Medicolegal Issues

Industry Innovator Eyes HM Challenges Ahead


 

Brian Bossard, MD, was practicing as a hospitalist before he even knew what a hospitalist was. In 1993, Dr. Bossard, then a private practice internist, initiated a contract with Lincoln General Hospital in Lincoln, Neb. He agreed to care for hospital patients who didn’t have physicians. The hospital signed the contract—three years before HM pioneer Bob Wachter, MD, professor and chief of the division of hospital medicine at the University of California San Francisco, former SHM president and author of the blog “Wachter’s World” (www.wachtersworld.com), coined the term “hospitalist.”

Dr. Bossard, director and CEO of Inpatient Physician Associates in Lincoln, recently spoke with The Hospitalist about being at the forefront of the hospital medicine movement.

Q: How did you come to form your own hospitalist group?

When I started my group, I was able to recruit a strong, core group of five physicians in six months. I don’t think there is any way you could do that now.


—Brian Bossard, MD

A: [Starting in 1993], I was providing hospital medicine service while at the same time working in a private practice model. I took care of my own patients and also took care of all the assigned patients through the hospital. During that period, I started getting referrals from other physicians who wanted to turn their patients’ care over to me. It became clear after just a few years of doing that I was getting very busy and that there was a need for a more formal hospital medicine program. So, beginning in 1998, I started going to national hospital medicine meetings. I took my hospital administrator with me to the first meeting, and during the next four years developed an infrastructure for a mature hospital medicine program.

Q: What trends have you identified in HM since that time?

A: In the case of academic medicine models, hospital medicine developed because they needed to have a system to provide a cap for the residents—both in terms of number of hours they worked and the number of patients they saw. That was a new development and one that wasn’t in place when I went through training.

Private practice or community-based hospitals had physicians who were no longer interested in providing community call for taking care of patients that didn’t have physicians, or maybe didn’t have insurance. Community hospitals were finding that many physicians were opting out of that community call so they needed hospital medicine support to take care of those patients.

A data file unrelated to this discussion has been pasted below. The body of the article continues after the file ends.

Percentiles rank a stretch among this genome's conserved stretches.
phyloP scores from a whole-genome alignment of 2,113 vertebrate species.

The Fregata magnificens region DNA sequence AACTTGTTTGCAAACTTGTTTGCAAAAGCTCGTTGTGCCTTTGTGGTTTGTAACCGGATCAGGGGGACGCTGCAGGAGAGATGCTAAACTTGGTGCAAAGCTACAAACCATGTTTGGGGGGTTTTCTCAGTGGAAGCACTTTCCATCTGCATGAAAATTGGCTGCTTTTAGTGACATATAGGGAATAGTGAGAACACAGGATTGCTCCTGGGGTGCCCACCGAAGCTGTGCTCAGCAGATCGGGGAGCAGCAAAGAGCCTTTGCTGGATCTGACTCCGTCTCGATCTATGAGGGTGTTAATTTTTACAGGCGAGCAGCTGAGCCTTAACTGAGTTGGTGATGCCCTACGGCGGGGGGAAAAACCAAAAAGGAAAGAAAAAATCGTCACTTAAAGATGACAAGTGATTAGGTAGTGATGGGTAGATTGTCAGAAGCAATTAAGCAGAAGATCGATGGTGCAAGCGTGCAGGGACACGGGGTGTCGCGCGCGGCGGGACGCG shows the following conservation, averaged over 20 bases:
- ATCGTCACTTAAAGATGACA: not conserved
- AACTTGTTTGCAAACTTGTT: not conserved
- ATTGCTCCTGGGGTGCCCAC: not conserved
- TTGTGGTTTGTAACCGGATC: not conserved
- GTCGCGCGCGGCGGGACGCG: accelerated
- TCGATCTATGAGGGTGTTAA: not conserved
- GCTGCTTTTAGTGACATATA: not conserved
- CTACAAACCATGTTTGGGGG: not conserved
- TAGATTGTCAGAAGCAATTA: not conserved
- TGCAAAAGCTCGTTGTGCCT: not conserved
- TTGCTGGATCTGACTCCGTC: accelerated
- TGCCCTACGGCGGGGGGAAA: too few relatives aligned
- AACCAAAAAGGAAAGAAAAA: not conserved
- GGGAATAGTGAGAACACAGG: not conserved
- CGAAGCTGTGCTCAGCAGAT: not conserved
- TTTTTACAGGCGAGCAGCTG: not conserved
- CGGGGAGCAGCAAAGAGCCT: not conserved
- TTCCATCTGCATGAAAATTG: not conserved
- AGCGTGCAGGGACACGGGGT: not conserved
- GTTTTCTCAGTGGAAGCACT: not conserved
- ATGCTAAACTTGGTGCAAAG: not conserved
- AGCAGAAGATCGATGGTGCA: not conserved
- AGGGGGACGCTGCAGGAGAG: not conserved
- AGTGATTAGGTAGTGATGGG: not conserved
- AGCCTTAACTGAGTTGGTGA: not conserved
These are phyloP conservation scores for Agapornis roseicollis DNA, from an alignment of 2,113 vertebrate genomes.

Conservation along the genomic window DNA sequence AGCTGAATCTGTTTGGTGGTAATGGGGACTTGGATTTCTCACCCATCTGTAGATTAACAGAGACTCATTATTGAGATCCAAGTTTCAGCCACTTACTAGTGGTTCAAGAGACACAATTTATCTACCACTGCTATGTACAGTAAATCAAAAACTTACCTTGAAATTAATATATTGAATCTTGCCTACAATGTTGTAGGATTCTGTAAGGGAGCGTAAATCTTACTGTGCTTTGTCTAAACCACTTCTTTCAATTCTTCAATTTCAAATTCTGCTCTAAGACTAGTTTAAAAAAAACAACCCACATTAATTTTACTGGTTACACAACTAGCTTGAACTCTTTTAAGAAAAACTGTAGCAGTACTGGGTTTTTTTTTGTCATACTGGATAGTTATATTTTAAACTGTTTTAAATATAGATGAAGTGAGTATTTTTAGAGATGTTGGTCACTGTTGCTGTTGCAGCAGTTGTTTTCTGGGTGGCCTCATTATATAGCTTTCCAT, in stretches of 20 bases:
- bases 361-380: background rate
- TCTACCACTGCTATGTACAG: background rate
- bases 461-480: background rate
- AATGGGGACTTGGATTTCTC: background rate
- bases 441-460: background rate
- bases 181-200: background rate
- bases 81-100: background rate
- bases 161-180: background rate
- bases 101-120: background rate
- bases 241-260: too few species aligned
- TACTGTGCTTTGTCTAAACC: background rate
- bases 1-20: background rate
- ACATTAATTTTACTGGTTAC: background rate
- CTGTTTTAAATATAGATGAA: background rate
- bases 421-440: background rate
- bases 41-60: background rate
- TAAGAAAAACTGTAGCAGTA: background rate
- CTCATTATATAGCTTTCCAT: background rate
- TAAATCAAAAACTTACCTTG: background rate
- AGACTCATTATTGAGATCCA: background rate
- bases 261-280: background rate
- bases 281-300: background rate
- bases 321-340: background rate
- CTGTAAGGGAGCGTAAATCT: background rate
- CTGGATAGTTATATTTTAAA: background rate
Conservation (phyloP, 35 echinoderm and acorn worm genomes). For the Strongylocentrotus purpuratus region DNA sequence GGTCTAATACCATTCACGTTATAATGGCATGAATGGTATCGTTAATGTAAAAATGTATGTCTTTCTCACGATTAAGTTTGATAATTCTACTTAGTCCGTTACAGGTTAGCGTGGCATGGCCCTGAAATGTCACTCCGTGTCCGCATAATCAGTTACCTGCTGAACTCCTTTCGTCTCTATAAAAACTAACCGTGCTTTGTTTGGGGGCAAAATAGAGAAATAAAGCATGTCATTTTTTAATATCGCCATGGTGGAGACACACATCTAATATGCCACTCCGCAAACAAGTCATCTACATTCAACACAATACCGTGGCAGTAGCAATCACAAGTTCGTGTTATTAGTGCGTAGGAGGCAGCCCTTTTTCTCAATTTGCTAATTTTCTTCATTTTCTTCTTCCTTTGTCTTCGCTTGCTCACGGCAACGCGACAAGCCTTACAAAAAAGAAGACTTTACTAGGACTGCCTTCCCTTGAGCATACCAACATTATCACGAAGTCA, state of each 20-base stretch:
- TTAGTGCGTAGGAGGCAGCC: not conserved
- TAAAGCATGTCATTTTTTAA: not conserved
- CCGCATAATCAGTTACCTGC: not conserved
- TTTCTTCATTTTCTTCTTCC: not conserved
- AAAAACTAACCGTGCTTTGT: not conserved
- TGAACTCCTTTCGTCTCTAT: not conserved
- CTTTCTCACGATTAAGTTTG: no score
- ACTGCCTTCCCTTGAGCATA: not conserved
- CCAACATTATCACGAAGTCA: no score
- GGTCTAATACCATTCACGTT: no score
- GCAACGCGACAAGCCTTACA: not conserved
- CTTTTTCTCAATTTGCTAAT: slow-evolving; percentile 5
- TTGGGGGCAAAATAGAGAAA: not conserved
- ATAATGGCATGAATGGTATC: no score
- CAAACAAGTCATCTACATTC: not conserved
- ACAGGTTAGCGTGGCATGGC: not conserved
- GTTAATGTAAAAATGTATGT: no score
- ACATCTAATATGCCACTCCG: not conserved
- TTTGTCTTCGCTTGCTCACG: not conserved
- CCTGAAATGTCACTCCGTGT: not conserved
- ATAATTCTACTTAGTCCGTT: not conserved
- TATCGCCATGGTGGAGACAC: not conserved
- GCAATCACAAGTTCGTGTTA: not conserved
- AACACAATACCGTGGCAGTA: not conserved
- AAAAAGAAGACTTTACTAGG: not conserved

Q: What is the most significant change you’ve witnessed?

A: It’s become clear hospital medicine programs not only provide staffing to take care of those patients who otherwise wouldn’t be taken care of, but also provide a structure to take care of patients better. Probably the most positive and meaningful change since the mid-’90s is that hospital medicine programs are seen as quality drivers, efficiency drivers, and as a source of leadership within hospital policy making and decision making.

Q: What are your responsibilities as CEO of your group?

A: I run the business from top to bottom. Since I started the group in 2002, we’ve grown from just six physicians to 18 physicians and three nurse coordinators. So, I’ve had an opportunity during the last seven years to develop leadership roles within our group and delegate some activities to other leaders in the group. Where I once oversaw every little detail, I am now able to turn over some things to other, very talented group members. What I really focus on now is recruitment, the clinical aspects, public relations, and those sorts of things. But I never lose sight of the importance of developing data to drive our decisions, so I’m very involved in that, as well. As we add more and more physicians, I have to dedicate more time to management of the group. My clinical time goes down as the group grows.

Q: You mentioned that you collect data?

A: I work with the folks in the IT and Division Analysis departments in the hospital to identify what data we can get, what is important for me to know … so we can make decisions for the better of the group and the hospital. Some of that involves knowing what time of the day we have the highest admissions consults and what days of the week we’re busiest, and then organizing our schedule accordingly. It’s important to look at numbers and data, as opposed to going by when you feel you’re busy and when you’re not, because sometimes the feel is different from what is actually happening.

Q: What are the challenges facing your HMG?

A: Recruitment is a huge challenge. The growth of hospital medicine is much greater than anticipated even five years ago. Many programs are understaffed right now. That’s not because they don’t have financing, but because they don’t have physicians available to staff the slots. When I started my group, I was able to recruit a strong, core group of five physicians in six months. I don’t think there is any way you could do that now. That’s a trend that’s changed for the worst. I don’t think internal medicine is going to be able to support the need for care providers within hospital medicine programs.

Q: How should hospital medicine groups look to fill their vacancies?

A: I think opportunities will exist for well-trained and motivated family medicine physicians. Many more rural or community-based hospitals are turning to family physicians to staff programs. Typically, family physicians represent only 3% of hospital medicine program slots. I see that percentage increasing fairly significantly in the next five years. TH

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